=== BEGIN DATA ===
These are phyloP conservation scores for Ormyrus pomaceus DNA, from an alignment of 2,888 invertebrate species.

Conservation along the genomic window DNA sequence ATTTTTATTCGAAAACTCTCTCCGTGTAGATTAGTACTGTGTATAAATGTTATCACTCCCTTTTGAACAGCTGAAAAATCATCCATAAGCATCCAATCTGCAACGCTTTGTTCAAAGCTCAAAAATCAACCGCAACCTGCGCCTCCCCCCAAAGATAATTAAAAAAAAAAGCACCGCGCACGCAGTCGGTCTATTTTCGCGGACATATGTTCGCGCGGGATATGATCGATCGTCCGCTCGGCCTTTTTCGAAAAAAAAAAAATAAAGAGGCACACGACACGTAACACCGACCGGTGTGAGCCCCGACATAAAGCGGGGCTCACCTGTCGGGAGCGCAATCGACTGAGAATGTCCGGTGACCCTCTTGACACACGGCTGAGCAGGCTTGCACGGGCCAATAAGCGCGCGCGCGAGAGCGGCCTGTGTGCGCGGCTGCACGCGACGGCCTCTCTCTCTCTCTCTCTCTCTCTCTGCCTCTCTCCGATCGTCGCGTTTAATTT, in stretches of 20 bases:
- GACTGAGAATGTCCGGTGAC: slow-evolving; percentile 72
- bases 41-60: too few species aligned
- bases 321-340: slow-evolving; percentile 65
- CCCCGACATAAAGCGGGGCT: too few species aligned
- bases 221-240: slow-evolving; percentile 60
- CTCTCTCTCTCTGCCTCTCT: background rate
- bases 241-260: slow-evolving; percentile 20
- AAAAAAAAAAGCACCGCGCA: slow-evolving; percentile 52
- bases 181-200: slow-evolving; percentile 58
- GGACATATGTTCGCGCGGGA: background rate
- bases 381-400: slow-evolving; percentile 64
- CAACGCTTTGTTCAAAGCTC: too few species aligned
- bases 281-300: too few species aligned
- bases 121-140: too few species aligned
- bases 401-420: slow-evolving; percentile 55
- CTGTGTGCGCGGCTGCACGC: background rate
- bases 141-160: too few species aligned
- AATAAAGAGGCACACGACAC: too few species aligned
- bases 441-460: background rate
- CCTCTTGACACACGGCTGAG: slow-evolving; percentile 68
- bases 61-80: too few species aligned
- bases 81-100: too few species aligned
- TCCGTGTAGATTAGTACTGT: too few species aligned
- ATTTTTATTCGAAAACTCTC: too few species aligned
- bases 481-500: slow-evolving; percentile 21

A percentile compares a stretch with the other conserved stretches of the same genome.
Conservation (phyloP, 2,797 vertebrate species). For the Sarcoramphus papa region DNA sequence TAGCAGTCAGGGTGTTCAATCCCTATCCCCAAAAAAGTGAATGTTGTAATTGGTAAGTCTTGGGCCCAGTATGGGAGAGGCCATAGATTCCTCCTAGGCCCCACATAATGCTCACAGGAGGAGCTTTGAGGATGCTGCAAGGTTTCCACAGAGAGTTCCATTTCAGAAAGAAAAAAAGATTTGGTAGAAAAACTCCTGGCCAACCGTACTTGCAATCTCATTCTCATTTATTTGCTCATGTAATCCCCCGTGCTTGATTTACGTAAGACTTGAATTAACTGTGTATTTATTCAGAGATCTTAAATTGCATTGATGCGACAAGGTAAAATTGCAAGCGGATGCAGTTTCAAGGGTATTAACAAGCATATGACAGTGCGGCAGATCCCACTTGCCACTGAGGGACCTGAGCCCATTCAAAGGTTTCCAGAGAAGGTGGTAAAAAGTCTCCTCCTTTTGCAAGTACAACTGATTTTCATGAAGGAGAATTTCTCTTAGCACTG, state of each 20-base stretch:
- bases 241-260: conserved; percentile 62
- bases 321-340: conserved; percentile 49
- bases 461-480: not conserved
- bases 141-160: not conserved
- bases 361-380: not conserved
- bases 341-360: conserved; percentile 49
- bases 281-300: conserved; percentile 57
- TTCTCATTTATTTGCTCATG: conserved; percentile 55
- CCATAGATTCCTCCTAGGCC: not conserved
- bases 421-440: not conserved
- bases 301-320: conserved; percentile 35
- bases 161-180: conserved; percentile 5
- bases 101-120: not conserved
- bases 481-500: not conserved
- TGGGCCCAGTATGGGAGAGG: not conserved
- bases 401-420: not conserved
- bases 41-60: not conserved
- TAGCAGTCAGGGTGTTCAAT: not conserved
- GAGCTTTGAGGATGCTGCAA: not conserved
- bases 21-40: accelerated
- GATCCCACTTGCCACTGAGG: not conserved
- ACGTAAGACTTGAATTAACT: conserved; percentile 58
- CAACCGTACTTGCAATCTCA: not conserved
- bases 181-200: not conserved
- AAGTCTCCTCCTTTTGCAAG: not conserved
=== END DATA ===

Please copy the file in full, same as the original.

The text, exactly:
These are phyloP conservation scores for Ormyrus pomaceus DNA, from an alignment of 2,888 invertebrate species.

Conservation along the genomic window DNA sequence ATTTTTATTCGAAAACTCTCTCCGTGTAGATTAGTACTGTGTATAAATGTTATCACTCCCTTTTGAACAGCTGAAAAATCATCCATAAGCATCCAATCTGCAACGCTTTGTTCAAAGCTCAAAAATCAACCGCAACCTGCGCCTCCCCCCAAAGATAATTAAAAAAAAAAGCACCGCGCACGCAGTCGGTCTATTTTCGCGGACATATGTTCGCGCGGGATATGATCGATCGTCCGCTCGGCCTTTTTCGAAAAAAAAAAAATAAAGAGGCACACGACACGTAACACCGACCGGTGTGAGCCCCGACATAAAGCGGGGCTCACCTGTCGGGAGCGCAATCGACTGAGAATGTCCGGTGACCCTCTTGACACACGGCTGAGCAGGCTTGCACGGGCCAATAAGCGCGCGCGCGAGAGCGGCCTGTGTGCGCGGCTGCACGCGACGGCCTCTCTCTCTCTCTCTCTCTCTCTCTGCCTCTCTCCGATCGTCGCGTTTAATTT, in stretches of 20 bases:
- GACTGAGAATGTCCGGTGAC: slow-evolving; percentile 72
- bases 41-60: too few species aligned
- bases 321-340: slow-evolving; percentile 65
- CCCCGACATAAAGCGGGGCT: too few species aligned
- bases 221-240: slow-evolving; percentile 60
- CTCTCTCTCTCTGCCTCTCT: background rate
- bases 241-260: slow-evolving; percentile 20
- AAAAAAAAAAGCACCGCGCA: slow-evolving; percentile 52
- bases 181-200: slow-evolving; percentile 58
- GGACATATGTTCGCGCGGGA: background rate
- bases 381-400: slow-evolving; percentile 64
- CAACGCTTTGTTCAAAGCTC: too few species aligned
- bases 281-300: too few species aligned
- bases 121-140: too few species aligned
- bases 401-420: slow-evolving; percentile 55
- CTGTGTGCGCGGCTGCACGC: background rate
- bases 141-160: too few species aligned
- AATAAAGAGGCACACGACAC: too few species aligned
- bases 441-460: background rate
- CCTCTTGACACACGGCTGAG: slow-evolving; percentile 68
- bases 61-80: too few species aligned
- bases 81-100: too few species aligned
- TCCGTGTAGATTAGTACTGT: too few species aligned
- ATTTTTATTCGAAAACTCTC: too few species aligned
- bases 481-500: slow-evolving; percentile 21

A percentile compares a stretch with the other conserved stretches of the same genome.
Conservation (phyloP, 2,797 vertebrate species). For the Sarcoramphus papa region DNA sequence TAGCAGTCAGGGTGTTCAATCCCTATCCCCAAAAAAGTGAATGTTGTAATTGGTAAGTCTTGGGCCCAGTATGGGAGAGGCCATAGATTCCTCCTAGGCCCCACATAATGCTCACAGGAGGAGCTTTGAGGATGCTGCAAGGTTTCCACAGAGAGTTCCATTTCAGAAAGAAAAAAAGATTTGGTAGAAAAACTCCTGGCCAACCGTACTTGCAATCTCATTCTCATTTATTTGCTCATGTAATCCCCCGTGCTTGATTTACGTAAGACTTGAATTAACTGTGTATTTATTCAGAGATCTTAAATTGCATTGATGCGACAAGGTAAAATTGCAAGCGGATGCAGTTTCAAGGGTATTAACAAGCATATGACAGTGCGGCAGATCCCACTTGCCACTGAGGGACCTGAGCCCATTCAAAGGTTTCCAGAGAAGGTGGTAAAAAGTCTCCTCCTTTTGCAAGTACAACTGATTTTCATGAAGGAGAATTTCTCTTAGCACTG, state of each 20-base stretch:
- bases 241-260: conserved; percentile 62
- bases 321-340: conserved; percentile 49
- bases 461-480: not conserved
- bases 141-160: not conserved
- bases 361-380: not conserved
- bases 341-360: conserved; percentile 49
- bases 281-300: conserved; percentile 57
- TTCTCATTTATTTGCTCATG: conserved; percentile 55
- CCATAGATTCCTCCTAGGCC: not conserved
- bases 421-440: not conserved
- bases 301-320: conserved; percentile 35
- bases 161-180: conserved; percentile 5
- bases 101-120: not conserved
- bases 481-500: not conserved
- TGGGCCCAGTATGGGAGAGG: not conserved
- bases 401-420: not conserved
- bases 41-60: not conserved
- TAGCAGTCAGGGTGTTCAAT: not conserved
- GAGCTTTGAGGATGCTGCAA: not conserved
- bases 21-40: accelerated
- GATCCCACTTGCCACTGAGG: not conserved
- ACGTAAGACTTGAATTAACT: conserved; percentile 58
- CAACCGTACTTGCAATCTCA: not conserved
- bases 181-200: not conserved
- AAGTCTCCTCCTTTTGCAAG: not conserved